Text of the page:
MINIATURE GPS DATA LOGGERS REVEAL HABITAT AFFILIATIONS AND MOVEMENT OF VEERY (CATHARUS FUSCESCENS) DURING THEIR FIRST NON-TRANSIENT PERIOD IN SOUTH AMERICA

Christopher M. Heckscher, Devin Mendez, Keith A. Hobson, Armando A. Aispuro, Nicole Kleponis, Alan H. Kneidel, Melanie L. Mancuso, Kevin Kardynal

Abstract


The ecology of Nearctic-Neotropical migrant songbirds in South America is largely unexplored. We used miniature global positioning system (GPS) data loggers to determine the broad habitat associations of nine Veeries (Catharus fuscescens) during their first non-transient period in South America. Because Veeries undertake an intratropical migration between two separate non-transient periods, the habitat used by settled birds in South America cannot not be determined from field observation or the capture of single unmarked individuals. Using satellite images, we examined coarse habitat characteristics at GPS positions from the tagged birds during their first non-transient period (December – February). We also examined habitat descriptions from existing records (e.g., published literature, museum records) of multiple birds from single sites that we consider settled individuals. All records we accepted as birds settled during their first non-transient period, including birds we tagged, were associated with stunted forest on nutrient poor soils primarily on elevated cerrado and white sand enclaves (~200 – 750 m) on the Brazilian Shield in southern Amazonia (cerrado, cerradão, savana metalófita – canga, campinarana, sartenejal). Notably, these uncommon forest communities are geographically limited and severely threatened due to anthropogenic conversion. Therefore, because of restricted habitat availability and the species’ recent population decline, we believe the Veery’s current global conservation status should be reconsidered. Following Nearctic-Neotropical migration, tagged individuals exhibited three behaviors prior to intratropical migration: (1) a prolonged stationary period at a single site, (2) shorter stationary periods with relocation events, (3) apparent continual movement. Our results have significant importance in terms of understanding the ecology and conservation needs of this declining species and demonstrate the utility of GPS loggers in tracking songbirds through dense tropical vegetation in remote and inaccessible regions of South America.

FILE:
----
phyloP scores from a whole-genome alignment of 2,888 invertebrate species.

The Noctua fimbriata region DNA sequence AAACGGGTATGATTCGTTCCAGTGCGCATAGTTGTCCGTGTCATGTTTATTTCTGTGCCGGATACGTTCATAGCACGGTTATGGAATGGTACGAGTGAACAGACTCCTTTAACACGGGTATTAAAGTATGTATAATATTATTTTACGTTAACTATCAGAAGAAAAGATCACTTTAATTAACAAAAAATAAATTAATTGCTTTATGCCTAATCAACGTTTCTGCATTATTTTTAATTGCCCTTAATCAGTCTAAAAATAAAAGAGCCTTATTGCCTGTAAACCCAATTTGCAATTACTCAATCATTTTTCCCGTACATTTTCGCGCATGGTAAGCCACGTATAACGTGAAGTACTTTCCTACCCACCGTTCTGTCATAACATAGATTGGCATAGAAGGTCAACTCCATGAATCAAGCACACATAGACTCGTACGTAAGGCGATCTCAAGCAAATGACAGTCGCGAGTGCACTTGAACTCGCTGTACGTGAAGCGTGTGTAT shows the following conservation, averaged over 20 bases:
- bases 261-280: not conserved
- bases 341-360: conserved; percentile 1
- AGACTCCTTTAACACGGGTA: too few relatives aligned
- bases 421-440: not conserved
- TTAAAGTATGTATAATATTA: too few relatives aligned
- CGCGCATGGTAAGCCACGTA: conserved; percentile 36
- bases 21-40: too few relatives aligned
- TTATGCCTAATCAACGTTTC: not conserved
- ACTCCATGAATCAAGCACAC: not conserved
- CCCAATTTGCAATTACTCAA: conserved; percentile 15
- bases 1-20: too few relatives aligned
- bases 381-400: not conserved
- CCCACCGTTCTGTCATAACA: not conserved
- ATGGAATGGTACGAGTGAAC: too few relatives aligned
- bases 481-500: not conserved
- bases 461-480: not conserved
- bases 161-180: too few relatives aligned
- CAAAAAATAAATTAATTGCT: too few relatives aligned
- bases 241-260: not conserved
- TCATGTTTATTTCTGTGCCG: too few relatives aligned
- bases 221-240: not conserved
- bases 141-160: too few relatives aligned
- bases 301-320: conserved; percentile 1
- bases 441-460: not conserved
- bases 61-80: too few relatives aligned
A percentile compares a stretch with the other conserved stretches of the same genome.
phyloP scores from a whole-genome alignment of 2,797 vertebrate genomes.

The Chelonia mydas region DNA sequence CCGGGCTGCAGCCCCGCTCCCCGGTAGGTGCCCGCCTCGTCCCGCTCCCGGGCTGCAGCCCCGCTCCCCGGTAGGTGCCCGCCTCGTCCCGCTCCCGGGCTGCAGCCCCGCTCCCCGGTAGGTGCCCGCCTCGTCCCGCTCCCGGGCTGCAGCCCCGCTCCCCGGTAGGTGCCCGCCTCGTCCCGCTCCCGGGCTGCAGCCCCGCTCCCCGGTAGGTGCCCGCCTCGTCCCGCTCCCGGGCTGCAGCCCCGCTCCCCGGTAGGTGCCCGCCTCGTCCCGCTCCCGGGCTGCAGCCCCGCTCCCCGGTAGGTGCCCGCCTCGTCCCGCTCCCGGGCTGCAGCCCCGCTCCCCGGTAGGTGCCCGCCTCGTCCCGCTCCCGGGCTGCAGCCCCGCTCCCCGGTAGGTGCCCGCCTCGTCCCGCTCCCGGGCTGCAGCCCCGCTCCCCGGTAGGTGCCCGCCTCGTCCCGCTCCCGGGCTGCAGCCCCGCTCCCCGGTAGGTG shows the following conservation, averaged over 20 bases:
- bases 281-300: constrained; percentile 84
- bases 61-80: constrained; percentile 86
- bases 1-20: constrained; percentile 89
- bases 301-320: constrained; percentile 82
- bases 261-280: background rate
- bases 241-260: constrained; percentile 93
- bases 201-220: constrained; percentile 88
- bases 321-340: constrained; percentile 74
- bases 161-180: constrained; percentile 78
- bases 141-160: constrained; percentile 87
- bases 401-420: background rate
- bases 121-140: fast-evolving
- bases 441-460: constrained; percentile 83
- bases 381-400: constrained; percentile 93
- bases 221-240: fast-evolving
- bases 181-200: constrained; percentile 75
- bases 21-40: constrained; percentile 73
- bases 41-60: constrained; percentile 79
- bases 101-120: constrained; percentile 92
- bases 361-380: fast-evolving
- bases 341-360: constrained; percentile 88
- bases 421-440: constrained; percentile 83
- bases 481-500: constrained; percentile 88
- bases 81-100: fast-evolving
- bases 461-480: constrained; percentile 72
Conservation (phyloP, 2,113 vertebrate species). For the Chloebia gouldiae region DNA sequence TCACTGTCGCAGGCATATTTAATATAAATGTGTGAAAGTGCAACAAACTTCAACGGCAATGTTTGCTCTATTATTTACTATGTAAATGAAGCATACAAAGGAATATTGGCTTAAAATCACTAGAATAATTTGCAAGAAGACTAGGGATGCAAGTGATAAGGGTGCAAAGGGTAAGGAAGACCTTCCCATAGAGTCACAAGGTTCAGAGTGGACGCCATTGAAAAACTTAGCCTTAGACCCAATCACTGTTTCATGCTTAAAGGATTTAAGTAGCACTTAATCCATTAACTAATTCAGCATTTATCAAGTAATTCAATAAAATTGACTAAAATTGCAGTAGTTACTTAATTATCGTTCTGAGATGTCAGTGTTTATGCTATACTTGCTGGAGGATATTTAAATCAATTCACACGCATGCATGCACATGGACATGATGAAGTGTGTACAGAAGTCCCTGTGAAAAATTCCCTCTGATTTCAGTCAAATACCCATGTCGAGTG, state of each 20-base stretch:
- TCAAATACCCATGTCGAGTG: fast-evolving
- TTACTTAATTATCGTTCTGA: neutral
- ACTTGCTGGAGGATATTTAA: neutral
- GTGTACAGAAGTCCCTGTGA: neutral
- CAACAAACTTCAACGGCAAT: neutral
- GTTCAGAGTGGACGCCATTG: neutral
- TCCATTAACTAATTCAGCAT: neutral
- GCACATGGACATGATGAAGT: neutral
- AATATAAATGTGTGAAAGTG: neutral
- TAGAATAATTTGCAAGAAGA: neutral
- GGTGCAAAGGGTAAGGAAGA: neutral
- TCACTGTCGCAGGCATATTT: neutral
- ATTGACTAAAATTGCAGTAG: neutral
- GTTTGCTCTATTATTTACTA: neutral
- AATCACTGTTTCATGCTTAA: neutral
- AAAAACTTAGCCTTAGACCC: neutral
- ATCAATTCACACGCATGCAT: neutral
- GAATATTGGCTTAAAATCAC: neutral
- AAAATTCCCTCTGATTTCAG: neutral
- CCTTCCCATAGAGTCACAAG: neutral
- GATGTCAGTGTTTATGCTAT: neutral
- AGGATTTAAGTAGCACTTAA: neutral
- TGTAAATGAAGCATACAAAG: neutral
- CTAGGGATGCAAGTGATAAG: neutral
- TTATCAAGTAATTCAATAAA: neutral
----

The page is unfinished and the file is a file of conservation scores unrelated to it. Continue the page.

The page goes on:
Keywords


Amazonia; Brazil; Nearctic-Neotropical migrant; Veery; White sand forest

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